The medals idea I hate. It reminds me of a quote of Damon Hill’s on hearing that Silverstone had lost the British Grand Prix: “Bernie struggles with the concept that F1 is not like the Olympics, which is involved in the regeneration of the East End of London. Taxpayers are happy in principle with that. But no one is going to buy into giving F1 money.”

    And they’re still not going to, gold medals or not. It would be a cheap joke to claim that Bernie will have to fund his divorce some other way…

  4. Dave Highway says:

    Does Bernie mean medals literally or figuratively? Or both? I hate the idea from all angles, literally in the sense that it’s nice to see what an interesting piece the winners trophy is. Plus i think a driver would be more satisfied after he’s retired with a cabinet full of interesting sculptures than a few shiny coins.
    And figuratively in the sense that there’s potential for many teams giving up if there’s only 3 finishing positions that matter. Would Toyota stick around? What about Honda?
    The only thing that i think is wrong with the current scoring system is that the gap between 1st and 2nd isn’t big enough. There should be a bonus for winning the race to incite the drivers to take more risks.
    12-8-6-5-4-3-2-1

  5. Ace Best says:

    It sounds to me that F1 executives feel threatened by A1 GP.First there’s KERS (will give the cars a little boost,A1 GP has something similar,though it’s just a boost,not KERS),which is still fine by me.But then there’re talks about medal system?Point for pole? (in A1 GP,they give 1 championship point for fastest lap setter).What next?no refueling and split the race into two races?F1 is interesting because it is different and exclusive.Making it too similar with any other formula series will decrease its excitement.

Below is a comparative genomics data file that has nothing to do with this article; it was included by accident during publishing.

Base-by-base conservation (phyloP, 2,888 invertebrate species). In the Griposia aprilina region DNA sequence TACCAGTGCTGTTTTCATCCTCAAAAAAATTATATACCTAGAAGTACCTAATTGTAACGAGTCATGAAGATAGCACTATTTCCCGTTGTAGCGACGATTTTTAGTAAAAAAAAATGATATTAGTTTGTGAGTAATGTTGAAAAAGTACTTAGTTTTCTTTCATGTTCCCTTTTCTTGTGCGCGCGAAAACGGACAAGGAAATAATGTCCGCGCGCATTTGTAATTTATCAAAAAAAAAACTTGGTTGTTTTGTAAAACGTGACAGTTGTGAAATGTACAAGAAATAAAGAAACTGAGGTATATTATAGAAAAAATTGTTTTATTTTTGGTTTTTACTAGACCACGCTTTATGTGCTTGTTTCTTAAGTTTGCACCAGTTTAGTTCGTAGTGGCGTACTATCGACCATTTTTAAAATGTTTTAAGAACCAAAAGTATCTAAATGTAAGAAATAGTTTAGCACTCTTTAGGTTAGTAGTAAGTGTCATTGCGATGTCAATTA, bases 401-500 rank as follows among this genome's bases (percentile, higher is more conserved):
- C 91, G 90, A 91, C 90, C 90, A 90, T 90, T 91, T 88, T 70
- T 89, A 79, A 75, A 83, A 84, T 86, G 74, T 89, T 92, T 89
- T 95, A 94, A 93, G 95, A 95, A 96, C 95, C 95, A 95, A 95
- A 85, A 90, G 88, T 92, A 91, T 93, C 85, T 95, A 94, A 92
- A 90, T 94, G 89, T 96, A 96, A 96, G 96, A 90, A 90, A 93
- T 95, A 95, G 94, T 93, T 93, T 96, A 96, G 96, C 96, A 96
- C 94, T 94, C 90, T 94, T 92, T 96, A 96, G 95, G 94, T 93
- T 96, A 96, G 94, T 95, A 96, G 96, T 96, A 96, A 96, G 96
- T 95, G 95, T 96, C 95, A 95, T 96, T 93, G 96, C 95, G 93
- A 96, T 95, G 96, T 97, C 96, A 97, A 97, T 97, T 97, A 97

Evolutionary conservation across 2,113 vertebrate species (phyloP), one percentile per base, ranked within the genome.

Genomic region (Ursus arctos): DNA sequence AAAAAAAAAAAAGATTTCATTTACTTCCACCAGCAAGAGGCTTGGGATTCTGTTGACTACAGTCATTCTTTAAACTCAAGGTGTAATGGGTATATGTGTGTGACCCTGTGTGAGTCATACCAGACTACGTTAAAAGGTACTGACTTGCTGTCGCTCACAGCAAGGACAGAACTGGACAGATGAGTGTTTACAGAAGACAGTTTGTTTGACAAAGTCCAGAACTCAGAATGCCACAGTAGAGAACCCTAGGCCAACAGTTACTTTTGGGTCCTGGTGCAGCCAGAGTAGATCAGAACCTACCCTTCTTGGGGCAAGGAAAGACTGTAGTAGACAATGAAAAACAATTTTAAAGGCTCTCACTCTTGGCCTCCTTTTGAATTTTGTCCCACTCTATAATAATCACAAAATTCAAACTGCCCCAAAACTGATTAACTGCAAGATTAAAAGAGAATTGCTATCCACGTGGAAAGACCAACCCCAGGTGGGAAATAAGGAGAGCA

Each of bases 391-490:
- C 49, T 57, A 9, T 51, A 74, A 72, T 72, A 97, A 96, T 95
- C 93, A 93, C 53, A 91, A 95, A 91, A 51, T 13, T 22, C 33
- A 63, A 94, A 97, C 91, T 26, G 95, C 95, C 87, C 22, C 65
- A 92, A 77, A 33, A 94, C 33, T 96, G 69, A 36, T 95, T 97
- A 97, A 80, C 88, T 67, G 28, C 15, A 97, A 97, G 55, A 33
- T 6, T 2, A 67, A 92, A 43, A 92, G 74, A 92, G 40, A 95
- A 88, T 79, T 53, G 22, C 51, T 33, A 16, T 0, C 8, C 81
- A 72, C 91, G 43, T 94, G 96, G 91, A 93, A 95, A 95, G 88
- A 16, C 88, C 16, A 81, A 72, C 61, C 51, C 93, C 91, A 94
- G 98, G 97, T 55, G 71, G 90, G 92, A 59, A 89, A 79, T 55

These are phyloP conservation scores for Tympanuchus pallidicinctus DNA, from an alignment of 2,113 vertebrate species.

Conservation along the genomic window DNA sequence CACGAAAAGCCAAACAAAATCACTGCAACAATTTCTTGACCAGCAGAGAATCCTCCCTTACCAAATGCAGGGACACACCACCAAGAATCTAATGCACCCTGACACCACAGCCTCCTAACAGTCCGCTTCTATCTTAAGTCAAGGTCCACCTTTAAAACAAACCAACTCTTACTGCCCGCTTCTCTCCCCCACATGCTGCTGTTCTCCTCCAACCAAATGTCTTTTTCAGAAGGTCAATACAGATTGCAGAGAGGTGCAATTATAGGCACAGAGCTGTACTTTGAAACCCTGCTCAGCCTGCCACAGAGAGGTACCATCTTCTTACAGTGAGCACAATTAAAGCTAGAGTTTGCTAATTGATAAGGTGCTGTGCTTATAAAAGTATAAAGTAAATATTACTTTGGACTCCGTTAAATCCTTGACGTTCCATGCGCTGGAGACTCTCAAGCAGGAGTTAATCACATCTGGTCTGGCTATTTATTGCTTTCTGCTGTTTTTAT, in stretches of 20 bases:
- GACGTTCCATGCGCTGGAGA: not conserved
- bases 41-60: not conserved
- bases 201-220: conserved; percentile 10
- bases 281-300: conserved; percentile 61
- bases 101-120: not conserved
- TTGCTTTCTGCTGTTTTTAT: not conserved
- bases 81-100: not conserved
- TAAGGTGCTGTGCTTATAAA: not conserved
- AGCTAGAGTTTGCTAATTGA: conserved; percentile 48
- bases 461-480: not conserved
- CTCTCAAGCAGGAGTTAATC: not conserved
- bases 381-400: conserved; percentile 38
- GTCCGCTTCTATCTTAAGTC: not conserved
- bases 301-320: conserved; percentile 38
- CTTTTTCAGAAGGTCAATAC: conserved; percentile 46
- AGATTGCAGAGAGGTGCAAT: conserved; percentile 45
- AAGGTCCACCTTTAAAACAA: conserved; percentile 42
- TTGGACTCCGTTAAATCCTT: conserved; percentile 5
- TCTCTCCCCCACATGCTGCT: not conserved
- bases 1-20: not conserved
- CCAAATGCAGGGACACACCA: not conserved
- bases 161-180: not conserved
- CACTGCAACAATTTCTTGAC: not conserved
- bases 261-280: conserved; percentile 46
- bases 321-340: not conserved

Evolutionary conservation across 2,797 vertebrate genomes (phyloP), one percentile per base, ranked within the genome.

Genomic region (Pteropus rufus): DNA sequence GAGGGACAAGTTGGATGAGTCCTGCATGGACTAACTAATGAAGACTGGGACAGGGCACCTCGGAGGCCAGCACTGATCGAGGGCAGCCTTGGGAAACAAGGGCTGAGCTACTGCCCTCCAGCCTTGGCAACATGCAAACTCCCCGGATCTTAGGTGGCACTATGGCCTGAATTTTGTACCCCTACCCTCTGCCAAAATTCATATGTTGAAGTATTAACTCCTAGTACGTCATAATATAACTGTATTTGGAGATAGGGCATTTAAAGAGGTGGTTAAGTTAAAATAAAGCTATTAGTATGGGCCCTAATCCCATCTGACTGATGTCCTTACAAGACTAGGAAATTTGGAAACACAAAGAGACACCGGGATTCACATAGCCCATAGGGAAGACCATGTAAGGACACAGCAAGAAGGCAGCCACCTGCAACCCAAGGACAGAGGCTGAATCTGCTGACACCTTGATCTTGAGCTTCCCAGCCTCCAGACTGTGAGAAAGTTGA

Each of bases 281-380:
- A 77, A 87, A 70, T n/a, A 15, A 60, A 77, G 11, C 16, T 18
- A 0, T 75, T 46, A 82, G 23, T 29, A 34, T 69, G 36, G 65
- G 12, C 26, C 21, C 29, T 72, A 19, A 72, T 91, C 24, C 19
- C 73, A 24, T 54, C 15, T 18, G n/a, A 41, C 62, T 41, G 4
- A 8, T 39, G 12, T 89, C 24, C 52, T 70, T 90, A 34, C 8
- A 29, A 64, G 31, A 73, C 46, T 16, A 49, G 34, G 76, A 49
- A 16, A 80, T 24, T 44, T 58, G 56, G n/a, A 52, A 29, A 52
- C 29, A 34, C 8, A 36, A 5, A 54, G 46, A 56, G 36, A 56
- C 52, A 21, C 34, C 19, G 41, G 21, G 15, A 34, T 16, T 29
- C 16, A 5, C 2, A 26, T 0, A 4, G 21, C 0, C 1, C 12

I don’t think Flavio’s qualifying idea will be accepted.There are too much to risk on a single lap qualifying.But maybe team’s bosses would love the idea of incentive.

  6. Daniel Hoyes says:

    It’s classic Bernie tactics isn’t it? He’s not serious about the medals surely? Just like the idea of a single F1 engine supplier, it’s a radical idea which forces the teams to come up with alternatives or accept a comprimise.

    I think the winner of the race should get 12 points, pole position should get 1, but the rest could remain the same. Also, we shouldn’t forget the spectacle is the race: qualifying with fuel may make qualifying less entertaining, but certainly adds a lot to the races.

    Having said that, with the qualifying proposal give, if a lead driver goes off the track or makes just one mistake he’ll be well down the grid. Which could be very interesting. It’s like one-lap qualifying again, but instead it’s 14 laps with no margin for error.

  7. Toby says:

    14-10-7-5-4-3-2-1. Do the powers-that-be think we can’t add up? Fix the points system to reward the top 3 appropriately. This will do for medals. Leave the qualifying system alone, apart from the Q3 fuel loads. Low fuel all the way.

    This (as a philosophy) is probably too simple for the little-big-boys to understand, so let’s give out some medals, points for pole, fastest lap and 1 for the guy that just tries his best. Give everyone else a pat on the head, a friendly wink, take their money and head for the next exotic destination – an underwater GP on the Great Barrier Reef – complete with sharks to improve the “show”!

  8. Daniel Hoyes says:

    Lol, some great ideas there Toby.